“It’s very important to know that it was Berkowitz himself who raised the connection to (the University of) Mary, and he did it in late 1979 – nearly eight years before The Ultimate Evil was published,” Terry said. “Nothing about the Mary tie to Arlis’ death was made public until the book came out. But Berkowitz knew about cult activities there all along. And I also confirmed that rituals had been occurring there in the 1970s.”
Detectives with the Santa Clara County Sheriff’s Department continued to investigate the unsolved murder of Arlis Perry until just a few years ago, using DNA technology and handprint databases that weren’t around at the time she was killed. But those efforts have failed to uncover any new leads.
Arlis’ parents, Marvin and Jean Dykema, who still reside in Bismarck, told the Examiner that they stayed in contact with the Santa Clara Sheriff’s Department for more than three decades after their daughter’s death.
Jean Dykema said they stopped calling about five years ago when detectives stopped returning their messages. “I’ve pretty much given up,” she said.
Ken Kahn, one of the original detectives assigned to the case, pursued Terry’s theory by interviewing Berkowitz at Attica State Prison in New York, but Berkowitz refused to provide additional details. Kahn later told newspaper reporters that Berkowitz may have been toying with Terry and investigators.
Terry said investigators could have done more to solve the case.
“I spent a fair amount of space in that book backing up what Berkowitz said, and I supported it 50 ways to Sunday,” Terry said. “If they are so smart in California, the case could have been solved years ago. They should have been knocking down doors in Bismarck, but they didn’t do that. There is a lot I would do, but I can’t force people to talk. I don’t have subpoena power. I did what I could. And if I can do more, I will.”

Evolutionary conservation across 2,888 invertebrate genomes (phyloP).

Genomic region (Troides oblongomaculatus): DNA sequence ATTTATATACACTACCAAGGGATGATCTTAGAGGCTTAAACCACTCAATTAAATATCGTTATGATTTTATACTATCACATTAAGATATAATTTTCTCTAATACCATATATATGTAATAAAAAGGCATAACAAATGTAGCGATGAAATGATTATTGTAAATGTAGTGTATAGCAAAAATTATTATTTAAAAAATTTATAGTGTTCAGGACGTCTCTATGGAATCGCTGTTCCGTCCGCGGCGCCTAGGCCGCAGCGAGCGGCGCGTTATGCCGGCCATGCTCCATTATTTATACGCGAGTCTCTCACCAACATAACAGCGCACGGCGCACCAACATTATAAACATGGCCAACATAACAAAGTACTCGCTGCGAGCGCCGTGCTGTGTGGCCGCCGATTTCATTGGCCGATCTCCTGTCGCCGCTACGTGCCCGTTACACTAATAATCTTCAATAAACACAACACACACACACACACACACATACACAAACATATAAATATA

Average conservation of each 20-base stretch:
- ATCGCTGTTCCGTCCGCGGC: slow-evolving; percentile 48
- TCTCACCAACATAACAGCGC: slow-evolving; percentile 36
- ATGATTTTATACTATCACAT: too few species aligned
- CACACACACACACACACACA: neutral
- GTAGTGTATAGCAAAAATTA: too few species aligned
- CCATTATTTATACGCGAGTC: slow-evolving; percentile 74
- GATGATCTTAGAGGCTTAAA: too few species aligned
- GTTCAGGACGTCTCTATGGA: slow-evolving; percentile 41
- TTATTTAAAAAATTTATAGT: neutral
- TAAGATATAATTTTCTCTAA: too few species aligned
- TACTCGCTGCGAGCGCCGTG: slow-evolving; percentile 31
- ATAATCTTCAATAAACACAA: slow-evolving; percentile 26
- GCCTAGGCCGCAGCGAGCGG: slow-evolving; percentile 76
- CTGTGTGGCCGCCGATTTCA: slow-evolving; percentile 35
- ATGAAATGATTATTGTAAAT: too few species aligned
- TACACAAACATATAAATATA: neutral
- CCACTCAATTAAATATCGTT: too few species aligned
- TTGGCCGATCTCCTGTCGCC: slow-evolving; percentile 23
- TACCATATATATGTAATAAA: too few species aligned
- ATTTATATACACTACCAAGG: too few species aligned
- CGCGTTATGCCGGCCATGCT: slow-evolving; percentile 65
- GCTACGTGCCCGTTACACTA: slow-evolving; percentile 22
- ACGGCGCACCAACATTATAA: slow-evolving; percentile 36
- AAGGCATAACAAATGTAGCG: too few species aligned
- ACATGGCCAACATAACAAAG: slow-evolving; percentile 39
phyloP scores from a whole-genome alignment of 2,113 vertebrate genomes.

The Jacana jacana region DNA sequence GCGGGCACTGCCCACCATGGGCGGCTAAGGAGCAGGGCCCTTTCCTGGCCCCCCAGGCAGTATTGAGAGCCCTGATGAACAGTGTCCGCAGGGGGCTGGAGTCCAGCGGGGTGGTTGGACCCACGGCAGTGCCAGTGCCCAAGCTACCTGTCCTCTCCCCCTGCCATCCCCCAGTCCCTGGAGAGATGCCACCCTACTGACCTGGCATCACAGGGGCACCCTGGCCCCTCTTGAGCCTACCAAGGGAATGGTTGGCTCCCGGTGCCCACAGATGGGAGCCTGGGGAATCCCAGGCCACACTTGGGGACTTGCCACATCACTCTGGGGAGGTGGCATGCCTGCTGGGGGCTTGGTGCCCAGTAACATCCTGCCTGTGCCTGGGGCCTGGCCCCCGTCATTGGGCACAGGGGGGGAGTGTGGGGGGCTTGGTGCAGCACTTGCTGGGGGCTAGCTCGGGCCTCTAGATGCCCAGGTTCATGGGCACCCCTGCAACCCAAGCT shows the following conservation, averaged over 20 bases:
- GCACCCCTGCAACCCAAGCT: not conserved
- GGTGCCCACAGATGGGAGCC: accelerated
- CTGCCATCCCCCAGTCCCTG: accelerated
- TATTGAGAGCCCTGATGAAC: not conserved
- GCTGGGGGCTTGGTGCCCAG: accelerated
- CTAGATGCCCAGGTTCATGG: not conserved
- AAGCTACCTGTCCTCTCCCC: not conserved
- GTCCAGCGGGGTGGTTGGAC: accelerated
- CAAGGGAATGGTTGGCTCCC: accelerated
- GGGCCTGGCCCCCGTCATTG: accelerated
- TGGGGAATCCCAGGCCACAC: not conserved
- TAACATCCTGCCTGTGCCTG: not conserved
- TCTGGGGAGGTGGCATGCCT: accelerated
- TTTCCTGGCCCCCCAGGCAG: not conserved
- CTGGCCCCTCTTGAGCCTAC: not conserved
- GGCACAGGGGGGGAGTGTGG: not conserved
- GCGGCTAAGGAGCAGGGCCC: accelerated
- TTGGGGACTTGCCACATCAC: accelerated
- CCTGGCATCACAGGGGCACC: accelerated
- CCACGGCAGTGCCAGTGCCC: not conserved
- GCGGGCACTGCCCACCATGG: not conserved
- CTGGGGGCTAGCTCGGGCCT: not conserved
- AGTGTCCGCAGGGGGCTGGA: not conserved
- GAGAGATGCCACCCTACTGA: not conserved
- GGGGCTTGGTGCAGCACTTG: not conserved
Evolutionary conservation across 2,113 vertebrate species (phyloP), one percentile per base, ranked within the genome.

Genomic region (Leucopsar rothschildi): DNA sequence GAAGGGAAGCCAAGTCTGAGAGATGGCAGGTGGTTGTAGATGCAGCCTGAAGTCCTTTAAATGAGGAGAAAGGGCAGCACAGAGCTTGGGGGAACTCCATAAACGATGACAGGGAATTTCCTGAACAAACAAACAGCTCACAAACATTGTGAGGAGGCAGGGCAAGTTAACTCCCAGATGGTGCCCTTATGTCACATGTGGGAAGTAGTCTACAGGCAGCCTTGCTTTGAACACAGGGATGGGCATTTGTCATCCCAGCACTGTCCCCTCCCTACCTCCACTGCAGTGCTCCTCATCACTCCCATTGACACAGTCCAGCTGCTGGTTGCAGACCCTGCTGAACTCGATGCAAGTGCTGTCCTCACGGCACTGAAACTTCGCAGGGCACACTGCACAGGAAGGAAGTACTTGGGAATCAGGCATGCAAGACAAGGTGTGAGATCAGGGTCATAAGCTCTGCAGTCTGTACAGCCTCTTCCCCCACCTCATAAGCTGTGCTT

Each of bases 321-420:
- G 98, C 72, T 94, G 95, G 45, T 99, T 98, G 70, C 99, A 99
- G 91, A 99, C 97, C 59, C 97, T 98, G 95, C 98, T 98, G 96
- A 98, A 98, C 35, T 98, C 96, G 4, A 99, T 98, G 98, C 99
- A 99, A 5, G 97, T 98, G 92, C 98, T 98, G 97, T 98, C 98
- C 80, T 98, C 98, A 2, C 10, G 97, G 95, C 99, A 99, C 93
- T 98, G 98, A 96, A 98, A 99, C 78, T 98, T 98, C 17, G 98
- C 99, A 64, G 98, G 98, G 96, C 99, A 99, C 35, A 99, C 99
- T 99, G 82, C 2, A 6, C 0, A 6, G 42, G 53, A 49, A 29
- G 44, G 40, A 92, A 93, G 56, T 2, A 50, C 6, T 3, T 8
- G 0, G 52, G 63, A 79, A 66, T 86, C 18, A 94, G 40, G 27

Martinson said he has been in contact with Terry in the years since “The Ultimate Evil” was published and has seen evidence to support the theory that there is a connection between the Son of Sam murders, Perry’s murder and people who lived in North Dakota.
The strongest link, Martinson said, is that Berkowitz admitted to spending time with cult members in Minot, including Carr, shortly after the Son of Sam murder spree began. That connection was documented in Terry’s book.
What wasn’t documented in the book is just as compelling: Martinson said Berkowitz recognized a man from Bismarck during a jailhouse interview when he was shown a series of photographs of people who Terry believed may have been involved in Perry’s murder. Berkowitz identified the man in the photograph as someone he had met during a cult meeting in Minot.
Martinson said he, too, has seen the photograph, although he declined to name the man who was identified by Berkowitz.
“When Berkowitz identified the man in the photograph, it confirmed (Terry’s) suspicions that that may have been the visitor at the law firm the day before Perry was killed,” Martinson said. “And it’s entirely possible that Berkowitz met that person while he was in North Dakota.”
Whether Perry’s murder was the act of an underground cult with connection to the Son of
Sam continues to be a mystery. But the legacy of The Process Church of the Final Judgment continues to prosper.
“It (the church) has changed its name about five times and keeps a low profile. And in their current disguise, they have made tons of money,” Terry said. “And some of the original members are still in it.”
As Terry stated in his book, there are multiple devils out there and the group is still very much alive.